Doves are some of the most commonly found birds in North America, and their population only continues to grow throughout the region. With more than a dozen species of doves in the United States, Canada and Mexico, they are easily spotted and common in urban areas. With a lifespan of between one and 31 years (quite a span!), doves are both fragile and hearty and their ability to withstand predators and disease make them a unique and valuable part of the bird community. How long doves live depends on their ability to stay alive despite conditions and influences that threaten them.
The Average Dove Lifespan
The average dove lifespan is 1.5 years, with more than 75 percent of doves dying before the first year. Some can live as long as five years, and if they survive the first year, their chances of survival increases drastically. The first year of life is hardest due to predators and illness, and many prioritize mating in order to ensure the survival of the species. Researchers who banded doves for tracking purposes discovered a dove who lived for 31 years. How long doves live depends heavily on their ability to fight off predators and avoid disease.
Conservation efforts are low for the dove as, despite their high mortality rates, they are thriving in North America. As of this writing, the global population is 120 million, with more than 80 percent spending their time in the United States, 19 percent in Mexico and 5 percent in Canada. They are not considered endangered and are not of concern to any conservation organizations.
Predators and Threats to the Dove’s Lifespan
Whilst in a vacuum doves will live a long time, the biggest threat to their lifespan comes in the form of predators and invasive species.
Because it nests on the ground, the dove is in the constant line of fire when it comes to predators. The dove’s most common predators include bobcats, opossums, raccoons, skunks, foxes, dogs and domestic cats. Rat snakes prey on their eggs, attacking in stealth and wiping out entire nests. Birds also hunt doves, and crows, owls, hawks, falcons and hawks often hunt doves. Its main defense against these predators is camouflage and concealment.
Cats are some of the biggest predators that doves face, and domestic cats kill more than 2.4 billion birds a year. Cats have been responsible for the extinction of 63 known bird species, and major efforts are underway to educate pet owners about the dangers that cats pose to birds. Even when the cats are not hunting, they pose a danger and threat to birds. Their presence alone can make birds avoid their nests, leaving hatchlings to die rather than face death at the hands of a cat. Cats are hunters by nature, and often kill birds for sport. The average cat can kill two birds a week. Indeed, the birth of a litter of outdoor feral kittens often signals the death of an entire clutch of doves.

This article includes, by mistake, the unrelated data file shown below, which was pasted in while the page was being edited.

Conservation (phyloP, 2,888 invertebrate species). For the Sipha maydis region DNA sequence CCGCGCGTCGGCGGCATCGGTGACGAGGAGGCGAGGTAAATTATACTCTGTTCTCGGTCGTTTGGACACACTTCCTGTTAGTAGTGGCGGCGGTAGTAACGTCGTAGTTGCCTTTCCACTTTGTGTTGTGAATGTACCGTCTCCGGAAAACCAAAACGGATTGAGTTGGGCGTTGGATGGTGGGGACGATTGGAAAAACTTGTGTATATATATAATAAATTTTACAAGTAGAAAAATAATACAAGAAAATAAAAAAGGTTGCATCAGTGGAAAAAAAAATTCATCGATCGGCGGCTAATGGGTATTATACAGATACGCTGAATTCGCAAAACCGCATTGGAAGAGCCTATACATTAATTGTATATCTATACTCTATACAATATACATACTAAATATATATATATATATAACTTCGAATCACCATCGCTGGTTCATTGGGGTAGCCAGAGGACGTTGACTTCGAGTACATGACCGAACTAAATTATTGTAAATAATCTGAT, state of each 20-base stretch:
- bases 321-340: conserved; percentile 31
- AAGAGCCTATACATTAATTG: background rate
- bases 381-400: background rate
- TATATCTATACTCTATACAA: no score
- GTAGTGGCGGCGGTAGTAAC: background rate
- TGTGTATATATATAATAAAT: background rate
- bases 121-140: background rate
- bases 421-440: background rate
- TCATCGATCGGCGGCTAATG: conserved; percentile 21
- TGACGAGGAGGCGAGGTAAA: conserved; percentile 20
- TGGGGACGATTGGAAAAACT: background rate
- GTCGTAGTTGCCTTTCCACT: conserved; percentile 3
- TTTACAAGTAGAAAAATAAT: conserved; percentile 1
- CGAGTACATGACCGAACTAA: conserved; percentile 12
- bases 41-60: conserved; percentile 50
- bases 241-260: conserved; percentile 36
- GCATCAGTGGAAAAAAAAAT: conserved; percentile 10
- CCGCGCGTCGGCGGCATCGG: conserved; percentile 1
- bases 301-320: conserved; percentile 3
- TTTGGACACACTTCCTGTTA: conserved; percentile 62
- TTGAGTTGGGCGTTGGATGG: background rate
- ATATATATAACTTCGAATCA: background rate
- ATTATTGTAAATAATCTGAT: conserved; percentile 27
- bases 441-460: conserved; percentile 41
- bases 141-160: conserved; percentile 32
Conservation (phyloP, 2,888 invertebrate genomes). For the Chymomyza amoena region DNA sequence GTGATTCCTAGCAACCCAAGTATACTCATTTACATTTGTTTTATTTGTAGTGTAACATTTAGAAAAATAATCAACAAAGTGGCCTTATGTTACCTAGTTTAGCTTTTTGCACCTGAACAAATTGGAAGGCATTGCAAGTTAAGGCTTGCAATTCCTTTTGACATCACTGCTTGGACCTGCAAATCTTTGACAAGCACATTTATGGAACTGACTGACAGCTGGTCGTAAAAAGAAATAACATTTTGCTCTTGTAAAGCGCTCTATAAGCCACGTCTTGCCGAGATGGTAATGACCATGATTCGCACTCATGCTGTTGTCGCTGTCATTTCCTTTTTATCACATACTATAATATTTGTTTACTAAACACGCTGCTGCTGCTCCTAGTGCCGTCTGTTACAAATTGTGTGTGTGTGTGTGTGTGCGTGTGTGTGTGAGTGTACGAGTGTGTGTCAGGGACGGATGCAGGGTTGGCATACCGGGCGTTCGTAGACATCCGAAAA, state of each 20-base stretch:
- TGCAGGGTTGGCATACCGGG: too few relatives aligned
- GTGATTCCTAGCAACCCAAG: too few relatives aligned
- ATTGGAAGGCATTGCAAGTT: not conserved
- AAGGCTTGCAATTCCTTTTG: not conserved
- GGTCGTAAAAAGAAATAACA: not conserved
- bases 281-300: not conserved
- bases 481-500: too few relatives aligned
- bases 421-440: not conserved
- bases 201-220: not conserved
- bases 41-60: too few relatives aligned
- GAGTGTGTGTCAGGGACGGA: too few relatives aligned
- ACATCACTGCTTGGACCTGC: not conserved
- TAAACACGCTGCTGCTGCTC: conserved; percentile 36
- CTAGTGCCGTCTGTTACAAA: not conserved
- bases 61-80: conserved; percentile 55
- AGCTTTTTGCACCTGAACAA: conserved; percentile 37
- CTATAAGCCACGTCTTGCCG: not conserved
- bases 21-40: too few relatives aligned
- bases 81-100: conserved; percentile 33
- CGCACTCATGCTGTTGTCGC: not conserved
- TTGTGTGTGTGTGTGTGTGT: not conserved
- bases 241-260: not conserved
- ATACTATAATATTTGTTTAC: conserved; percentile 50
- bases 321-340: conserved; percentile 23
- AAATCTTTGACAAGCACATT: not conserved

Pet owners are urged to keep cats indoors as cats are indiscriminate hunters who will kill endangered birds with impunity. Cats are also responsible for interfering with the migration patterns of certain birds, including doves. Doves will often change their migration habits in order to avoid predators, and some will find their mating rituals interrupted by the threat of cats. Birds pollinate plants, control insects and promote climate protection, and the presence of outdoor cat threatens that delicate coexistence.
Cats also carry toxoplasmosis, a disease that is fatal to birds, and doves in particular. The presence of cats in urban environments has a great bearing on how long doves live. Cats are one of the biggest predators of birds, and one that humans have the most power to control.
Mice and rats have been responsible for more than 70 percent of all bird extinctions, and doves are certainly in that category. Birds who have evolved with few natural predators are especially vulnerable, but this typically does not apply to North American doves. Not only do rats and mice attack hatchlings, they also contaminate the dove’s nesting area with disease. Efforts to control rat populations usually lead to harmful toxic exposure that can also kill doves.
Predators and disease are not the only threats to a dove’s lifespan. Doves are popular hunting birds, and excessive hunting has threatened species in some areas of the United States. Game wardens and park rangers often set limits on the number of doves that hunters can kill, but even these efforts have not been enough to save them. It’s not only the hunter’s gun that can kill the dove. Since they are foraging birds, they have been known to eat the lead pellets left behind in areas where hunting for sport is popular. Some birds have been reported as eating as many as 40 pellets.
Another threat to the dove’s lifespan is loss of habitat. Excessive development has meant that there are fewer trees available for mating and nesting, driving the dove out of urban areas. In North America, more than 290 million acres of grassland has been converted to farming areas, leaving little space for the birds that call it home. Large-scale logging operations have also threatened the species, leading to a decrease in population of doves nationwide.
Some species are so threatened that entire conservation groups have developed efforts to save the population. The turtle dove has been so affected by widespread agriculture that it has been classified as vulnerable to extinction in both the UK and United States. The plants that they typically use for mating and nesting are routinely treated with herbicides and destroyed. The doves also consume the pesticides and become sick and die.
Urban doves and pigeons are often killed by humans, both intentionally and unintentionally. They are increasingly hit by cars, killed for sport, or die after flying into windows.
Climate change is a threat to doves as their migratory patterns are dictated by the weather. Abnormally hot fall months confuse the birds, causing them to start their migration habits later than intended. In addition, the early onset of spring can leat to the premature birth of the caterpillars that doves need to survive. By the time the doves return from their southern migration and start mating, the catepillars have already turned to butterflies, leaving the doves without much-needed sustenance.